All of creation is being drawn toward union with Christ - it is God's revealed intended purpose. I frequently think that we narrow the meaning of Church (the "assembly") in a severe manner. The institutional manifestation of the Church can be seen as somehow exhausting the content of the word. In the Eucharist, however, the bread and wine that are offered, are but tokens of creation itself. The Divine Liturgy is not an institution's worship of God - it is the voice of the whole of creation. That is the "priestly" role of the Church. Thus it's inaccurate to say (as the bumper sticker proclaims) that the Orthodox Church was founded in 33 a.d. It is more accurate to place that date contemporaneous with "Let there be light." For the assembly of the firstborn (Heb. 12:23) includes the whole of creation.

Of course, taken the wrong way, we affirm so much that we have said nothing. There remains a boundary at the Cup, but that boundary is the communion of the firstborn which we must always strive to reach.

Therefore, brethren, be even more diligent to make your call and election sure, for if you do these things you will never stumble; (2Pe 1:10 NKJ)

Tuesday, July 02, 2013

Thin places

Undo what wills. Do what shall in peace delight.

Love has no direction but its own

bright grace, yet is particular,

"beloved" or solitary

so as to return again and again

to its own Self.

Here. There.

Wrapping itself around you,

petal and leaf.

Becoming wings where there is nothing left

to bind you to this 'only' place--yourself.

Every word whispered, breathed,

by this inner wind

into every other's space,

Here. At last

residing in Itself.

Ourself. This silence,


Thursday, February 14, 2013

Our prayers for the hungry in America


The Face of hunger will surprise you!

Hunger In America

Feeding America should be the main job of the faith based community but unfortuntly in most of the USA it is only at Christmas time that the faith based community really plays a part. There for it is left to others to try to make up the differnce.

People should know and understand that there are eleven more months to the year and that hungry and homeless people need help all of the year not just at Christmas time.

It is also really sad that we have as many hungry people as we do in a country that is rich as the USA. Over all there are said to be 38 million hungry people in America and 14 million of them are children. How can this be in this country and you know I have not heard one of the presidential canidates mention hunger yet. How can this be. They should forget all the political in fighting that goes on and focus instead on the hungry , the homeless and people with no health insurance.

Poverty in 21st Century America: Making Ends Meet

Poverty in America

Feeding America

A great many Americans are forced to choose between paying the house rent or buying food. Or buying medicine or buying food. Hunger is very real. Most likely there are hungry people including children with in a few miles of where you live. You may be able to walk in the kitchen and make a sandwich but a lot of Americans can't.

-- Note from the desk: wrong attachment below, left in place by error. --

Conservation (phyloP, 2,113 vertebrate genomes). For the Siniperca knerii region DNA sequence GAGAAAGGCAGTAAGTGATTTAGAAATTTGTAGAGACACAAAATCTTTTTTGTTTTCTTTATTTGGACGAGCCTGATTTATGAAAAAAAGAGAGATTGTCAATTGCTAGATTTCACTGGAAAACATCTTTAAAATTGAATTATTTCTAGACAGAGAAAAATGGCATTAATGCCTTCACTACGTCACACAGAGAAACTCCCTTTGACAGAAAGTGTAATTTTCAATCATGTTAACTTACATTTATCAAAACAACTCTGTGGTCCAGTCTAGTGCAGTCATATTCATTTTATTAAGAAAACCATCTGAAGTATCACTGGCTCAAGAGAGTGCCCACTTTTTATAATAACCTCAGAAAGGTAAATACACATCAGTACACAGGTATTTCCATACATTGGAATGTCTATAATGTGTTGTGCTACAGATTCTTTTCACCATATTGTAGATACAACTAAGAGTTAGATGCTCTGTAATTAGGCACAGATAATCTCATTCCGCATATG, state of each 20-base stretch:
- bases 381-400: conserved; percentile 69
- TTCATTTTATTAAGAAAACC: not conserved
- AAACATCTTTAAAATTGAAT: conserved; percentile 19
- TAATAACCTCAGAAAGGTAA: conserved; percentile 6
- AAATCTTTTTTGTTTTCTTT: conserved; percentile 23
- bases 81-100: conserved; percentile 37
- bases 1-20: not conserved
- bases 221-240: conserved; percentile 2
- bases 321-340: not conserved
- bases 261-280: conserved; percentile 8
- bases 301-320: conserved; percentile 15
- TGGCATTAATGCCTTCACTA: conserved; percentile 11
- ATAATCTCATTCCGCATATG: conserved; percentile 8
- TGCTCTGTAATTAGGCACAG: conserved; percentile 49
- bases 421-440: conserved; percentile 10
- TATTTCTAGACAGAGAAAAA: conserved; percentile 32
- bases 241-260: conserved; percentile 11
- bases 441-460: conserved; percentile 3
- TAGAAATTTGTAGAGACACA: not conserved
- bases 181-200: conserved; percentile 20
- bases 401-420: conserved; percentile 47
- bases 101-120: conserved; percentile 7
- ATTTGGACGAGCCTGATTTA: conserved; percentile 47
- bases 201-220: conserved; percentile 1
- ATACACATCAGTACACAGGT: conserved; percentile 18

And huge amounts of food goes to waste because greedy corporations like Walmart chooses to throw food away in dumpsters instead of giving it to organizations that would use the food to feed hungry people.

Loving God, in your grace you have gathered us at this time and in

this place to hear the word you are speaking this day in the voice of people

who are hungry and poor. Open our hearts and minds to the power of

that word. May we see with your eyes the vision of a world that knows no

borders, no boundaries, no fear, but invites us again to live together the

promise of abundance which is both your gift and your promise. We ask

this in the name of your Son, who lives and reigns united in the love of your

Holy Spirit, now and always. Amen.

Friday, July 22, 2011

A Prayer for America

I said a prayer for you today.
I hope you didn't mind.
I asked the Lord to comfort you
and put your tears behind.

I prayed for peace and mercy, too,
to help you through this day,
And for His loving guidance
as He leads you on your way.

You need not walk this path alone
so I prayed He'd hold your hand,
and offer you some guidance
in a way you'll understand.

I asked Him for little miracles
and to bless you today.
Keep searching for the Rainbows -
and let Him light your way.

Dear God,
Please bless America.

Saturday, August 15, 2009

Prayer: How important is it?

I mailed this letter to many of my friends. The cost was great so, many others of you did not receive the letter. We live in troubled times and prayer should always be imperative in our lives. I have looked at the subject of prayer for some time because many of my friends have asked for prayer during their times of trouble. So, allow me to refresh our thinking about the importance of prayer.

The lesson of the Old Testament tells us that our God is a God Who hears and answers prayer. That makes our personal responsibility in prayer more crucial and consequential if we claim to have fellowship with God. " Prayer-hearing" is one of His attributes as a part of His nature. Therefore, praying should be an attribute of the child of God. God inspired the Psalmist to call Him…
"Thou that hearest prayer" (Psalm 65:2).

He selected that title for Himself and delights to be called the God Who hears and answers prayer. We find in that same Psalm (verses 9-13) that God wants to provide all of man’s needs. The Psalmist goes on to say…